I’m not even sure what this book is about. It hasn’t arrived yet and all I’ve got from Waterstones and Goodreads is that it’s about two men whose lives take dramatic turns. It’s also the only book I could find in English by an author from Bahrain.

Armenian Golgotha by Grigoris Balakian, translated by Peter Balakian (Armenia)
A memoir about Grigoris Balakian’s eyewitness account of the Armenian Genocide which happened from 1915-1918.

Mama Hissa’s Mice by Saud Alsanousi, translated by Sawad Hussain (Kuwait)
Three friends who share neither ethnic origin nor religious denomination, get involved in a protest group and one of their grandmothers, Mama Hissa, warns them against it.

Mother’s Beloved: Stories from Laos by Outhine Bounyavong (Laos)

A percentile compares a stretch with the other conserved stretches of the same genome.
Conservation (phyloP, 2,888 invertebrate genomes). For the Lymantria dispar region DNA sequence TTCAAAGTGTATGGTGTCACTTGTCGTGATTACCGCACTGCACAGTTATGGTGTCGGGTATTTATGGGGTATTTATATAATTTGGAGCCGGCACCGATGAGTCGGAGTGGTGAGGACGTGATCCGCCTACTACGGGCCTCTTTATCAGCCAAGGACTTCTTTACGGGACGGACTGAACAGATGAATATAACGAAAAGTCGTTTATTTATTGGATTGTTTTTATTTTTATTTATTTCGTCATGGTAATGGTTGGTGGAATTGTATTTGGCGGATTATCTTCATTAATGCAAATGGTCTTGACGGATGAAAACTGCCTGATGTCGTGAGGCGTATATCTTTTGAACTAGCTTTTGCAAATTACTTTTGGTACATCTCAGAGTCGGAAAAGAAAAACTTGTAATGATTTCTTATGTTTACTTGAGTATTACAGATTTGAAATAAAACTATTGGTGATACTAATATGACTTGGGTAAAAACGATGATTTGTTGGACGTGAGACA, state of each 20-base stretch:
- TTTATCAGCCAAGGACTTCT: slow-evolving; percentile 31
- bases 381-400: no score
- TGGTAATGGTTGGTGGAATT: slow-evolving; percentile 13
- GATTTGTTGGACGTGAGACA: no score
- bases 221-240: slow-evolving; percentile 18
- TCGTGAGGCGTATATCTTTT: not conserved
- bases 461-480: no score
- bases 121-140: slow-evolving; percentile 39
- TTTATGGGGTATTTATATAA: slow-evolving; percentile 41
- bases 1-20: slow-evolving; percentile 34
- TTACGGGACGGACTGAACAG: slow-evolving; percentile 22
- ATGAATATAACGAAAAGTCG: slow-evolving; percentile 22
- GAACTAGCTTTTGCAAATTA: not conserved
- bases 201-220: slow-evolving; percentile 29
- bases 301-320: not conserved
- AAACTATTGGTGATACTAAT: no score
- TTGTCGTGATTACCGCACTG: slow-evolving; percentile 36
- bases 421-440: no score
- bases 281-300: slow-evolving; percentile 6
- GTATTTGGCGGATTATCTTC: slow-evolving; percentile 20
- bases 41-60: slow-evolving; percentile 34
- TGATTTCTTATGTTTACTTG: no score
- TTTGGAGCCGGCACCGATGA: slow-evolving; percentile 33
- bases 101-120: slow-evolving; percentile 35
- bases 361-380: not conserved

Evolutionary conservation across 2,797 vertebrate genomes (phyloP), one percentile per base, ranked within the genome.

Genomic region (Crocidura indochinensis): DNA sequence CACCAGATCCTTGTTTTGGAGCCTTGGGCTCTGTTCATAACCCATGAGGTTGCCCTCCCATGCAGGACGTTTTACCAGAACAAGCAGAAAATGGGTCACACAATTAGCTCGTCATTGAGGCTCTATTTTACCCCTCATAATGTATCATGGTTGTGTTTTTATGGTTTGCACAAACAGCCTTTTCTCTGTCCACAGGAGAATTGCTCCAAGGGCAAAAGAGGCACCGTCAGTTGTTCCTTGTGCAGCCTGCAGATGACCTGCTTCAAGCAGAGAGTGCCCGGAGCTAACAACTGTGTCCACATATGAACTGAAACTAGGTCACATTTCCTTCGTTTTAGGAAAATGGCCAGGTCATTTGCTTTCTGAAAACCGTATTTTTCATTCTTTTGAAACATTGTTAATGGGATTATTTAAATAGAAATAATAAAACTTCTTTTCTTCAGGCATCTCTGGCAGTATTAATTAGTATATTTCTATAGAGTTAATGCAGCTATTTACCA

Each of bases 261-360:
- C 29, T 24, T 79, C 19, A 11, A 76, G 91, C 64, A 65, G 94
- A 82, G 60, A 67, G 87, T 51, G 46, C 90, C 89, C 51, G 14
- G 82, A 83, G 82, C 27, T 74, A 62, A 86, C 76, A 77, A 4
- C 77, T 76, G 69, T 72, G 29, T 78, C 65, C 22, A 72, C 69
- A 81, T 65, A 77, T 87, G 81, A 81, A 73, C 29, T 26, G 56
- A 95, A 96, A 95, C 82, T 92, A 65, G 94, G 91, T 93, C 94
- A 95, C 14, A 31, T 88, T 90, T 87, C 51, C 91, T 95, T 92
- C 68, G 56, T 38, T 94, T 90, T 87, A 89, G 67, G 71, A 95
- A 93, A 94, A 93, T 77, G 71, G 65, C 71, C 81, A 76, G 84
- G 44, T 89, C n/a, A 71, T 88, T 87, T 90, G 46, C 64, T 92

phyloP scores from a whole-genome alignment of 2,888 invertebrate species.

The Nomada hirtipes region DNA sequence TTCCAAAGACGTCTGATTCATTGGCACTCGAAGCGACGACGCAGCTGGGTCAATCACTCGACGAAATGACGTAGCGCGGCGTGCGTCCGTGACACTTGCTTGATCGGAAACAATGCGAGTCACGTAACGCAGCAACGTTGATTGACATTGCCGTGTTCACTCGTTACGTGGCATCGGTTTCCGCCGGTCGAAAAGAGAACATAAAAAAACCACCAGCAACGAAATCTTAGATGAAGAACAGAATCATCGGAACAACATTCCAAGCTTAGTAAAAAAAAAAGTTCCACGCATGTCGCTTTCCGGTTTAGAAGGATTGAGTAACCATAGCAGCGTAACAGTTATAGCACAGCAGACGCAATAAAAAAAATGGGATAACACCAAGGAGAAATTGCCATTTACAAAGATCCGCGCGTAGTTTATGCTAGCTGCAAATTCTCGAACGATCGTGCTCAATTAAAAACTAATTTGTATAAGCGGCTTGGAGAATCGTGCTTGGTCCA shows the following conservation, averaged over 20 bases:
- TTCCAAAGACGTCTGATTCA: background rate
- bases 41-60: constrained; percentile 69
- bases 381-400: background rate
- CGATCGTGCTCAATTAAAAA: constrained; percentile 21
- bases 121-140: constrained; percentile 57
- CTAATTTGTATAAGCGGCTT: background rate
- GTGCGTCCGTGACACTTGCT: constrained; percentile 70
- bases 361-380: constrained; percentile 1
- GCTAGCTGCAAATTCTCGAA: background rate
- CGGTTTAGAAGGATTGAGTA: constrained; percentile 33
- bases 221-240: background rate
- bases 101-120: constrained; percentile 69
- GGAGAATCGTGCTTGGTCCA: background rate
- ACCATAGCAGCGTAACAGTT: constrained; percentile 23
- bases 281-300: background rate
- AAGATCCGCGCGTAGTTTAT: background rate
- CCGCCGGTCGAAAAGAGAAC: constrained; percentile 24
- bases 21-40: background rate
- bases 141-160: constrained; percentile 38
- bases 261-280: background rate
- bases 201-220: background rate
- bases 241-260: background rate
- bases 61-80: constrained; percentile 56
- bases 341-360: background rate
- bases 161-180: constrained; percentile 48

This collection of short stories is the first collection of Lao short stories to be published in English. I think this collection has both the English translation and the short stories in the original language and I really like when books do this. This is one I’m waiting to pick up from Waterstones.

The Tale of Aypi by Ak Welsapar, translated by W.M. Coulson (Turkmenistan)
The story of a group of Turkmen fishermen who are trying to save their ancestral home from the ruling powers who are attempting to confiscate their land.

Looking at my books here and the challenges, the only one I’m unsure if I’ll complete is “book written by an Asian author in your favourite genre” mainly because I’m not even sure what my favourite genre is anymore, though I do like some hard-hitting non-fiction which is certainly here so those books could count for that.

Are you taking part in the Asian Readathon? Or do you have any books by Asian authors on your TBR in general? I would love to hear about them.